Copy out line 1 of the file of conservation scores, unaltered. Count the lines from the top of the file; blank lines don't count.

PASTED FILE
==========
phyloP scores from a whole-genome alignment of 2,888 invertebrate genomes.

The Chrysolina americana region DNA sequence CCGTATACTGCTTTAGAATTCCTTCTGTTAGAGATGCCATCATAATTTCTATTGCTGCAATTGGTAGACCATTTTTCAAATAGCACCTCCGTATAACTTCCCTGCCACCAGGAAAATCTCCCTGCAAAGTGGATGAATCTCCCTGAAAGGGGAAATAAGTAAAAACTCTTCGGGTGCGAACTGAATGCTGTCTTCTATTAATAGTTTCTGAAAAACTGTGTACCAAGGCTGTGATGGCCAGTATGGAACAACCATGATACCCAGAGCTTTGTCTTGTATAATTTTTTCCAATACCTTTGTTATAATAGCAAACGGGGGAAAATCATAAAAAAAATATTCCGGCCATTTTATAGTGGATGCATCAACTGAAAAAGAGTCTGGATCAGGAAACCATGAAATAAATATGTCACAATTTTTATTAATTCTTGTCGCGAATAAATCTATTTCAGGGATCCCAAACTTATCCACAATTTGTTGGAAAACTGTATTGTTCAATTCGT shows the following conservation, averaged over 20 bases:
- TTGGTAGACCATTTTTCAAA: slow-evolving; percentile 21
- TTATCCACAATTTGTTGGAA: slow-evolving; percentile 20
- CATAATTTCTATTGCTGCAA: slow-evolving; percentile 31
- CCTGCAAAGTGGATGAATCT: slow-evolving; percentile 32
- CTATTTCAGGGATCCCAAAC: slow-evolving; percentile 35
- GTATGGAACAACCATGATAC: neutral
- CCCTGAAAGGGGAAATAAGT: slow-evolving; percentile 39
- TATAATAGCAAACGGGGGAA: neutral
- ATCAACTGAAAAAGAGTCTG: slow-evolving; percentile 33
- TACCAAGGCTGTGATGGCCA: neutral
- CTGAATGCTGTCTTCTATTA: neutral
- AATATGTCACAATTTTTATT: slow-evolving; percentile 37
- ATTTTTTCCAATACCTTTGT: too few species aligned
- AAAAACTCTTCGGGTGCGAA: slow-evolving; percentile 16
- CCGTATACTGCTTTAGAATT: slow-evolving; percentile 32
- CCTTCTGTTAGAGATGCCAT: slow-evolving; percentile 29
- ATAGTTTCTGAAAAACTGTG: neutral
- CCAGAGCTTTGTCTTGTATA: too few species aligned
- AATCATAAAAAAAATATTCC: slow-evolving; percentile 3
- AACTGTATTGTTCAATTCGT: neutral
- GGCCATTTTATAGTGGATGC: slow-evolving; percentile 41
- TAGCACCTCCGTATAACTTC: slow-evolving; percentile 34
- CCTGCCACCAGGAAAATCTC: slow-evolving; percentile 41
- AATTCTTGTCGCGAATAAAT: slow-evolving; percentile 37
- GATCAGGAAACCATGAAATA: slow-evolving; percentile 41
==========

phyloP scores from a whole-genome alignment of 2,888 invertebrate genomes.